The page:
ALFRED — A former Old Orchard Beach fire chief has been indicted on a felony arson charge and a related misdemeanor in connection with a seven-alarm fire in April that burned 42 acres of marshland in the town.

Ricky Plummer, 59, of Biddeford resigned from his post about a week after he was arrested on the arson charge on May 7. He was initially ordered held on $10,000 bail, but has since been released from the York County Jail, though his exact release date was not available Friday.

The York County grand jury returned an indictment against Plummer on Aug. 3, charging him with Class A arson, punishable by up to 30 years in prison, and failure to control or report a dangerous fire.

He is scheduled to appear in court again on Sept. 8 to enter his plea to those charges. But his attorney, William Bly, has since filed a motion seeking to have the arraignment date pushed back to November because of a scheduling conflict.

Bly did not return a phone message seeking comment.

The fire on April 15 erupted in a marsh around the Little River. As more than 100 firefighters from several fire departments worked to put out the blaze, residents of the Davenport condo complex were evacuated. Flames came within 100 feet of the buildings, but no one was injured.


Plummer admitted to investigators that he started the fire, but denied doing so intentionally, saying he discarded a cigarette butt in dry, chest-high marsh grass, according to court records.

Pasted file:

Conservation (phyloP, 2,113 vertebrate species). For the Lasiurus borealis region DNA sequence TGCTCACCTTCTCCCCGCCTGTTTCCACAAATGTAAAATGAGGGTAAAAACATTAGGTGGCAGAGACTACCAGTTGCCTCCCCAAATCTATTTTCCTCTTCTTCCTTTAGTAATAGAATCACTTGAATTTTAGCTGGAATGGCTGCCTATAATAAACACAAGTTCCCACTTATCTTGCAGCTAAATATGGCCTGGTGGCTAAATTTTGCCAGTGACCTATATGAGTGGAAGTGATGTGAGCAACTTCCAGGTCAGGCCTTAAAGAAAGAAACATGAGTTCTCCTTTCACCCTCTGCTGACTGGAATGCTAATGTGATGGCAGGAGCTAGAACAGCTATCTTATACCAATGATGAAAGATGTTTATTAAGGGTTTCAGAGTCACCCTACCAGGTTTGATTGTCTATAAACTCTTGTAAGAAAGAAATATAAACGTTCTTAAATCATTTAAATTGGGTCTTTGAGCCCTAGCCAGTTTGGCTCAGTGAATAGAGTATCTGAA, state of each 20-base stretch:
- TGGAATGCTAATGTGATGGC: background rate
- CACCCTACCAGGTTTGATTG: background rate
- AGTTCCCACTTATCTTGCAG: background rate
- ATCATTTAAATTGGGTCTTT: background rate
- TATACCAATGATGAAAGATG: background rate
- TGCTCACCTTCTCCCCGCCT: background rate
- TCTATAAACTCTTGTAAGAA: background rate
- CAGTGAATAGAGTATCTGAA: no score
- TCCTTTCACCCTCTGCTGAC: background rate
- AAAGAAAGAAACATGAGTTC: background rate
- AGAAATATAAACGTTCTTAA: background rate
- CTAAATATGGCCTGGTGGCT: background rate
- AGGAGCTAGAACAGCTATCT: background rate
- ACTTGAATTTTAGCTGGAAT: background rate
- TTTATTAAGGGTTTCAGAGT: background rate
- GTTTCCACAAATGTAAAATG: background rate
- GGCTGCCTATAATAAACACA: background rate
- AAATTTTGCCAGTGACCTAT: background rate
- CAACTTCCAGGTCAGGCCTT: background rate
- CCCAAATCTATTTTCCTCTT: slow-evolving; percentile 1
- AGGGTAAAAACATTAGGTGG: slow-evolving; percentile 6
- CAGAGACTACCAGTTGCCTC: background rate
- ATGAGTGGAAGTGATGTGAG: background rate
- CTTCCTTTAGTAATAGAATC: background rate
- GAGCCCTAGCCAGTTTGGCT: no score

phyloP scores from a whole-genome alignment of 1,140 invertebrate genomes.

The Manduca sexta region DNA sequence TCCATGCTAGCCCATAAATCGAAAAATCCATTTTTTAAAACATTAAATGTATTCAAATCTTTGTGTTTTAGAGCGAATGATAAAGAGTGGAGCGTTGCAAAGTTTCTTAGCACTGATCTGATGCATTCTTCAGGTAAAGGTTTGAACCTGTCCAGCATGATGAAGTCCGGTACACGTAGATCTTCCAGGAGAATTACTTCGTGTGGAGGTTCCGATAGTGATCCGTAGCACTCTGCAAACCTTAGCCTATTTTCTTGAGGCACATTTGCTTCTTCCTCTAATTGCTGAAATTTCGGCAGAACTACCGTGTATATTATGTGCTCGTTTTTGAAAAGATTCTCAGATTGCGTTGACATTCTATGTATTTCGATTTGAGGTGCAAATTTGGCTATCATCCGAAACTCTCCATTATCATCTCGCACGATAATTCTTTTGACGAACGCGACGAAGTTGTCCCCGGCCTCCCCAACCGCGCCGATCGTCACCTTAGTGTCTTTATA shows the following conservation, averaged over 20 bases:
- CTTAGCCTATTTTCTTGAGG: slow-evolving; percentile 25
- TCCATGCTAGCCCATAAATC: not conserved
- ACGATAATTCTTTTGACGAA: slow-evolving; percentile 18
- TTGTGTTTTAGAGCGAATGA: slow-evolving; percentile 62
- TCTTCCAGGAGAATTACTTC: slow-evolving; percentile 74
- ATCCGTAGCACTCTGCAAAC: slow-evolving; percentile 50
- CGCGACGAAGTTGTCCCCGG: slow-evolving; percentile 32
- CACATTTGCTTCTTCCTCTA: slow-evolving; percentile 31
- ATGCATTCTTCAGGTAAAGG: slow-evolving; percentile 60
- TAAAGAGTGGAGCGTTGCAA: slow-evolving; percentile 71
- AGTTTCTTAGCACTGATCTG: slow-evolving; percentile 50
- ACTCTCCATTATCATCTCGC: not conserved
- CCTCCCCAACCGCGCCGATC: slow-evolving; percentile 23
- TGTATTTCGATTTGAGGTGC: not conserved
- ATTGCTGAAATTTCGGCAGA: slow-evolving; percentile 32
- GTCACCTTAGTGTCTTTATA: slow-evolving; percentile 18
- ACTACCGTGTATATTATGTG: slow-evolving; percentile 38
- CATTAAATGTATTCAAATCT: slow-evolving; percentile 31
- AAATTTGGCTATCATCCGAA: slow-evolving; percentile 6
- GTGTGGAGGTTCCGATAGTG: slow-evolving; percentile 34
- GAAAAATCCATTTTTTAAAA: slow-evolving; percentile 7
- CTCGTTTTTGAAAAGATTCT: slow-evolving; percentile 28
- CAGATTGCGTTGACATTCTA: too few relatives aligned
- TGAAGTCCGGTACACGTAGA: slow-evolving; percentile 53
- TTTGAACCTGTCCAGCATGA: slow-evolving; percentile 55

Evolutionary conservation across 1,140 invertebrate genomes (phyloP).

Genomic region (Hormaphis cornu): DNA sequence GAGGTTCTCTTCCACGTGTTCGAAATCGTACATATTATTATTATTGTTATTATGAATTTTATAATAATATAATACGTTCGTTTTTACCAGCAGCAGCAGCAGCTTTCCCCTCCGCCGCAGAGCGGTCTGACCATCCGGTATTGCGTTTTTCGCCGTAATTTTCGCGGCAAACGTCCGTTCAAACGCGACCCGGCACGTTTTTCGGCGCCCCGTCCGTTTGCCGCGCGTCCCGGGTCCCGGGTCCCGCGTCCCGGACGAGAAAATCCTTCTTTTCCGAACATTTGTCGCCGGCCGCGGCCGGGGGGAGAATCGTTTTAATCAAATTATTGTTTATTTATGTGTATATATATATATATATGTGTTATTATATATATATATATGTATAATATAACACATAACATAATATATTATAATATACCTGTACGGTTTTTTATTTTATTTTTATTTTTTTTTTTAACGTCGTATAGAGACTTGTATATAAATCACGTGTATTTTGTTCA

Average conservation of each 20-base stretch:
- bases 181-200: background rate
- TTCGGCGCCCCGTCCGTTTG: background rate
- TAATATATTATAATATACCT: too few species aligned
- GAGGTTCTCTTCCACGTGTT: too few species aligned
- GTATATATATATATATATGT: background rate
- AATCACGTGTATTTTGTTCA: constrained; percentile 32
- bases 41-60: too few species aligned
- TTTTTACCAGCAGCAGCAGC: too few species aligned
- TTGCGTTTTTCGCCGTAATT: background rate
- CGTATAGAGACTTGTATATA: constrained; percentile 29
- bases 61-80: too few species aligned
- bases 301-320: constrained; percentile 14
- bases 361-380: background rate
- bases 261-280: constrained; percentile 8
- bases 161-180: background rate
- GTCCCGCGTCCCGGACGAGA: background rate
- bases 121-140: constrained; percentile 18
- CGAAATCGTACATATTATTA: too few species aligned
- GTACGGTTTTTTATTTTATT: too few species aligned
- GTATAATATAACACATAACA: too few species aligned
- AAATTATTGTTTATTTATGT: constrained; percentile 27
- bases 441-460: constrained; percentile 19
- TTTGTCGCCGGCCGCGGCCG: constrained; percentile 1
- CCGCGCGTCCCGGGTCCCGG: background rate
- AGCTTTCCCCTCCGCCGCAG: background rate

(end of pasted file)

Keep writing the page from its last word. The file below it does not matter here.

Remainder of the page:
But fire investigators found no evidence of a discarded cigarette or smoking materials in the area where the wildfire began, and no one close to Plummer could confirm ever seeing him smoke before – he even told investigators that he doesn’t like smoking, doesn’t like the taste and does not inhale.

Because the fire occurred on state-owned property, the Maine Forest Rangers were the primary investigative agency, working for weeks after the blaze to determine the cause. The fire was determined to have originated in the marsh behind 164 East Grand Ave., where a footpath connects to a smaller game trail leading into the marsh and the area where the fire began.

According to investigators, on the afternoon of the fire, Plummer told dispatch at 2:21 p.m. that he was headed to 221 East Grand Ave. to perform a building inspection.

But security footage recorded at the Friendship Oceanside Suites on East Grand Avenue showed Plummer’s marked fire chief vehicle parked a few minutes later behind a vacant building at 164 East Grand Ave., nearly a mile south of the address where he said he would be, and about a four-minute walk from where the fire began.

In the video footage, which is described in a court affidavit, Plummer crossed the train tracks and disappeared from view for roughly 25 minutes, the period when investigators say he set the fire.


During that time, Plummer even radioed back to dispatch to say his inspection was complete.

One minute after he returned to his vehicle at 2:53 p.m., someone called 911 to report the wildfire, according to the affidavit.

Investigators said that Plummer also lied about his whereabouts during the early moments of the emergency response, and withheld information from investigators.

Plummer had been a firefighter since 1974.

He served as the fire chief in Old Orchard Beach since 2014 and earned an annual salary of $70,500.


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